Jazzed up Jasmine testing!
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Jazzmine is an addition to Jasmine, adding and modifying it to work nicer with AMD modules and async code.


Install Jazzmine using npm

npm install jazzmine

Module loading

Jazzmine is made to test individual AMD modules. This is done by loading the model, and any other dependency, right in the describe. For example:

describe("a test with dependencies", ["myLittleModule"], function(myLittleModue){
  it("should be a module", function(){


This way you can load the module you want to test, and any other module needed for the test to run, right in the describe statement.

Jazzmine will wait until all of the dependencies have loaded before it runs the tests.


The because function is exactly the same as beforeEach. It is included as it works better with behaviour driven code; the because function describes what triggers what we want to test. For example:

describe("when a variable is set", [], function(){
  var variable;

    variable = "a value";

  it("should have set the variable", function(){
    expect(variable).toBe("a value");


Async tests

Jasmine has horrible support for async testing. Jasmine has adopted the same async support as Jazzmine has had, so continue using it like you always have. The beforeEach, afterEach, because and it functions support async by using a done parameter, like so:

it("should wait until the done function is called", function(done){


  }, 1000);



The module you want to test usually has dependencies to other modules, some of which you might want to replace during testing. Jazzmine lets you mock these dependencies during testing. The test files can mock dependencies independently of each other, which means everything is reset for your next test. This is done using moquire. For example:

describe("mock out a dependency", {
  "someModule": function(){ return 5; }
], function(
  it("should swap out the dependency", function(){


Global matchers

Matchers can be added to every test by calling jazzmine.addMatchers(). This method can either take an object of matchers, similar to Jasmine, or it can take a function with a callback for async registering matchers. These functions should be called before calling jazzmine.onReady().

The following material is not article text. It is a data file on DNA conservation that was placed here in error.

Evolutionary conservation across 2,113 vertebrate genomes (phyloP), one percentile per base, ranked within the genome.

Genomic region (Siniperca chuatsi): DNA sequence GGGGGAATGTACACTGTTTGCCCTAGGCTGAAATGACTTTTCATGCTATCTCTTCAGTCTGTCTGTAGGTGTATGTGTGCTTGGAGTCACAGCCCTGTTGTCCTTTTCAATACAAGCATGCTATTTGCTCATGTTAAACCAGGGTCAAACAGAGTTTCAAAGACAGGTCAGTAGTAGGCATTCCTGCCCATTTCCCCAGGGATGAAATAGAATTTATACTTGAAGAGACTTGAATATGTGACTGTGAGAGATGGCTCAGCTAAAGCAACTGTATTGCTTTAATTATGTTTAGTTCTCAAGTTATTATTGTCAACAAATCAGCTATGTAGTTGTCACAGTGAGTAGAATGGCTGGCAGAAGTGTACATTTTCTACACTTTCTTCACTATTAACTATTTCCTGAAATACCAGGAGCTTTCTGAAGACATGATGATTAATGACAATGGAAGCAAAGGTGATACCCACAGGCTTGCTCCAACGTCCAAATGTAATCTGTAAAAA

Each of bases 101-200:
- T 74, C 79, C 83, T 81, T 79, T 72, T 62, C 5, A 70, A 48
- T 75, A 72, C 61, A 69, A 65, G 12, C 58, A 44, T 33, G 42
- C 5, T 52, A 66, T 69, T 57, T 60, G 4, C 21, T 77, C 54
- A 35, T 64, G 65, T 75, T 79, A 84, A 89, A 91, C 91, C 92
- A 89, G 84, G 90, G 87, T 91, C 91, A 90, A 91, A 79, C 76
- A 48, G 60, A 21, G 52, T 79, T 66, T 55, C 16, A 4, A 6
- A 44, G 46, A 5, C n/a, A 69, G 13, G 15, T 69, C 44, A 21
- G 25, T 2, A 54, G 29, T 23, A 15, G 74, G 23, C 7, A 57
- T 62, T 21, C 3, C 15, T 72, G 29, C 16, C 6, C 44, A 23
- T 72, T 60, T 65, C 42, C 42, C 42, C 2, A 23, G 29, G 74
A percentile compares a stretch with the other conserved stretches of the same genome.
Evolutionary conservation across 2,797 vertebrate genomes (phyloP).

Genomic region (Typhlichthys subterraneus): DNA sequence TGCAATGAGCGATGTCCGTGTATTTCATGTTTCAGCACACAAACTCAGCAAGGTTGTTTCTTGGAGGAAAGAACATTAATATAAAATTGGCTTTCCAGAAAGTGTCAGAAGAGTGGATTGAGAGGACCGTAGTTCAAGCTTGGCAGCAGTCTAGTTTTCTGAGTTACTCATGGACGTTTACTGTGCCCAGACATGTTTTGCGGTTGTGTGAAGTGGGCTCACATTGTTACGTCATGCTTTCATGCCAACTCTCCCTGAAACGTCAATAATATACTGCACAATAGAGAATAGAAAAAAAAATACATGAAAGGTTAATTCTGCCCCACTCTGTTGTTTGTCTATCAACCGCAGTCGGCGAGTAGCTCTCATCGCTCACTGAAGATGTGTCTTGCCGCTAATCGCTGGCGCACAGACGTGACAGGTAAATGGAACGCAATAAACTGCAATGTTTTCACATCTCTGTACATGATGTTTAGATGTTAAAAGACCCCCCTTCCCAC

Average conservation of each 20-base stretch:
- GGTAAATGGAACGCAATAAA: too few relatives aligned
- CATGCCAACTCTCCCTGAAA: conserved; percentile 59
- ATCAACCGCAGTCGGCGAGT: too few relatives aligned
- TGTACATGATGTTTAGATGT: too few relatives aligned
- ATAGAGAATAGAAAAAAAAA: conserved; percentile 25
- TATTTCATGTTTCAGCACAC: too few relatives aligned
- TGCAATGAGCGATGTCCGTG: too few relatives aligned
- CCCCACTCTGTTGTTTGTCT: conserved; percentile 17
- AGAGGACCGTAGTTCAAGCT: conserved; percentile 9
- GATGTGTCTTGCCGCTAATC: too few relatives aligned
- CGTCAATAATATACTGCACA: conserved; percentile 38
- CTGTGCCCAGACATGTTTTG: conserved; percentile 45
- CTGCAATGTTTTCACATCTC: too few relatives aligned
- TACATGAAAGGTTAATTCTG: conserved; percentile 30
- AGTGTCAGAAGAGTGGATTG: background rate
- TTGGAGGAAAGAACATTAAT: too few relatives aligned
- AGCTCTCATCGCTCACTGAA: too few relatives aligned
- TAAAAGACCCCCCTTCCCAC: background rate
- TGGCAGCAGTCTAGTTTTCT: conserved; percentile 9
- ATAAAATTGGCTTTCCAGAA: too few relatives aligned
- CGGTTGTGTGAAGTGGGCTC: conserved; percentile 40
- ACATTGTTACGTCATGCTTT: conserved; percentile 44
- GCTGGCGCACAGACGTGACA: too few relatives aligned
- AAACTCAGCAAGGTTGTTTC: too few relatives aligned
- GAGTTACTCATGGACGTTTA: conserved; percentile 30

toBeSomething: function(){
    return {
      compare: function(actual){
        var result = actual === "something";
        var notText = result ? " not" : "";

        return {
          pass: result,
          message: "expected " + actual + notText + " to be something"

  require(['Matchers/toBeSomethingElse'], function(toBeSomethingElse){
      toBeSomethingElse: toBeSomethingElse

Setup with Karma

Jazzmine will work with any test runner, but here is an example of using it with Karma. Install Karma with npm:

npm install karma

Next add a karma.conf.js file with all the files karma should load and make available. Because we are using requireJS, we don't have to load the modules we are testing; they will be loaded by the tests that need them. But karma needs to be told to include them! Here is an example karma.conf.js:

module.exports = function(config){

    frameworks: [

    files: [
      //add other libraries needed for testing here (for example sinon)

      {pattern: 'source/**/*.js', included: false},
      {pattern: 'test/Mocks/**/*.js', included: false},
      {pattern: 'test/Matchers/**/*.js', included: false},
      {pattern: 'test/Given/**/*.js', included: false},

    exclude: [


    reporters: ['dots'],

    autoWatch: true


This file assumes your project is set up with a source and test folder next to the karma.conf.js file. We need to configure requireJS with the correct paths, baseUrl and any other options needed for your project. This config is usually pretty similar to your main.js config file. The test/specs-main.js contains this configuration. Here is an example of the specs-main.js file:

  // Karma serves files from '/base'
  baseUrl: '/base',

  paths: {
    "Mocks": "test/Mocks",
    "Given": "test/Given",
    "Matchers": "test/Matchers",


Notice the last line, which starts the karma test runner once all the tests have loaded.

To start the tests, run karma from the directory with the karma.conf.js file:

karma start